This time of year tangerines are abundant in the Japanese province of Wakayama. Trees no taller than two meters turn into a closed universe of orbiting orange planets. In the coastal cities of Kii-Tanabe and Kii-Katsuura you buy them by the five or ten or twenty in a plastic bag for almost no money at all.


The tangerines circulate in a shadowy economy, farmers with small orchards selling their fruits on the street. A few hundred meters from their stalls, trains are constantly leaving and arriving, linking the countryside to the big cities. You get on board for a price that surpasses the yield of the entire season many times.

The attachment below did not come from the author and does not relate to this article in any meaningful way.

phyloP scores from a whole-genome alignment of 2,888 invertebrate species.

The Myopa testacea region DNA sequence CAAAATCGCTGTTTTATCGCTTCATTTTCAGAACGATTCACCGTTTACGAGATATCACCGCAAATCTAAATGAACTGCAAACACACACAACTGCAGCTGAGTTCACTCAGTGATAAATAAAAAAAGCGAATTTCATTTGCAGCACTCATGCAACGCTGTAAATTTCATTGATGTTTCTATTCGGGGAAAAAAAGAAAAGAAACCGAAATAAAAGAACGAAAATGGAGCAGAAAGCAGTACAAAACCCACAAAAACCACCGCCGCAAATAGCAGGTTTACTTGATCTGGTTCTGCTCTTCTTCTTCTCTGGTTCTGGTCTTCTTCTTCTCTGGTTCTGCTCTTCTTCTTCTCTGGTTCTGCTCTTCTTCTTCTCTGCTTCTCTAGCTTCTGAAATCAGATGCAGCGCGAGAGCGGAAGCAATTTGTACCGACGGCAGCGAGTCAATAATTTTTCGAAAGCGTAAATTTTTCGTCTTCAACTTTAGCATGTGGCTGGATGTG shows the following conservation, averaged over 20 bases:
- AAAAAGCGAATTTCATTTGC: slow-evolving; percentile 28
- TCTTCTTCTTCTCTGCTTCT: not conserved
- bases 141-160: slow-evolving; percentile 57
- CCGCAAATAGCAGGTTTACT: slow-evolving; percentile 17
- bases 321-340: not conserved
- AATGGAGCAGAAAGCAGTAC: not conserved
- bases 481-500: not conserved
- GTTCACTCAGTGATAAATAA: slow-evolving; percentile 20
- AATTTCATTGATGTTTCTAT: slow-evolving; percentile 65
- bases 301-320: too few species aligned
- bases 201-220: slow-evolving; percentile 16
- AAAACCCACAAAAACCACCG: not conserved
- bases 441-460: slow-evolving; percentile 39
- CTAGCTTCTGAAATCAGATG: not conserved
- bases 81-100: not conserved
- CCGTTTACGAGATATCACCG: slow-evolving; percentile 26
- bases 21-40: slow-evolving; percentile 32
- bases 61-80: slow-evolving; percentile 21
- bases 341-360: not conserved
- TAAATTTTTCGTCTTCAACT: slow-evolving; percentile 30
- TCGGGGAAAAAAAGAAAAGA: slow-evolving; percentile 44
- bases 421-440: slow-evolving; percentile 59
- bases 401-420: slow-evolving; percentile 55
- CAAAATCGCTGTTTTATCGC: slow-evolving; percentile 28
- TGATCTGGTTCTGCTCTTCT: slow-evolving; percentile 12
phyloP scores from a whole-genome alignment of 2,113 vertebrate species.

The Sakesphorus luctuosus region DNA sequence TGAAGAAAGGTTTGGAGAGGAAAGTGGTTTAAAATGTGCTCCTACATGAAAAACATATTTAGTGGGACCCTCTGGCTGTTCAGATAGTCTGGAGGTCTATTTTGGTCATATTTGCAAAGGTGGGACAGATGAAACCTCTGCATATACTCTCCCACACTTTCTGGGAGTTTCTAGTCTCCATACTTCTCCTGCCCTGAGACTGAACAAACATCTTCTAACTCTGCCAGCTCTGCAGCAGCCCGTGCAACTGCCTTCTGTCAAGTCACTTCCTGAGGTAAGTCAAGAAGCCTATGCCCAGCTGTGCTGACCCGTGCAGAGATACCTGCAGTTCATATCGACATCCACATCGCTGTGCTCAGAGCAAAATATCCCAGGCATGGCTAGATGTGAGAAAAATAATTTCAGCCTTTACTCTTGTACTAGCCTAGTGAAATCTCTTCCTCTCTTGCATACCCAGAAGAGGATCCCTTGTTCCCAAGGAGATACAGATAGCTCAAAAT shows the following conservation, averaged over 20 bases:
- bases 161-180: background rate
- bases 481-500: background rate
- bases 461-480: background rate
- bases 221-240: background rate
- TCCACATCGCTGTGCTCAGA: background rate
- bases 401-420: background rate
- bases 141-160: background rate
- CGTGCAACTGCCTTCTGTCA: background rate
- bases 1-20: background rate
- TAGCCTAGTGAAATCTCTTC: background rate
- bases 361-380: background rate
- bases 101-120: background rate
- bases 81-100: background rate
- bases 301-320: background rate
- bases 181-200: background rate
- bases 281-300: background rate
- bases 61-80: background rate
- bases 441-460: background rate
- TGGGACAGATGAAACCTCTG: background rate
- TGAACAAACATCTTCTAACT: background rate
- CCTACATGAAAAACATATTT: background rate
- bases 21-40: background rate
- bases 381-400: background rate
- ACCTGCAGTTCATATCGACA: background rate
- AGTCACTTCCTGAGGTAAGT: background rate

Parallel spheres like these exist everywhere in Japan, with the Japanese transmigrating smoothly between them. In the morning counting their coins to buy tangerines, in the afternoon riding the train in their best clothes.


At night down and out in bars, next morning sharp as a razor. At home in the digital universe, taking time to honour ancestors and worshiping at the many shrines and temples that dot the landscape since ancient times.


I walked from shrine to shrine along the Komano Kodo-route through the Kii Mountains. Not many Japanese on the trails, but they crowded the shrines, worshiping spirits of mountains and rivers, who appear as Buddhist and Shinto deities.


Along the trail a sacred tree, at its root an offering of two freshly caught fish, an opened bottle of sake and a pile of tangerines.

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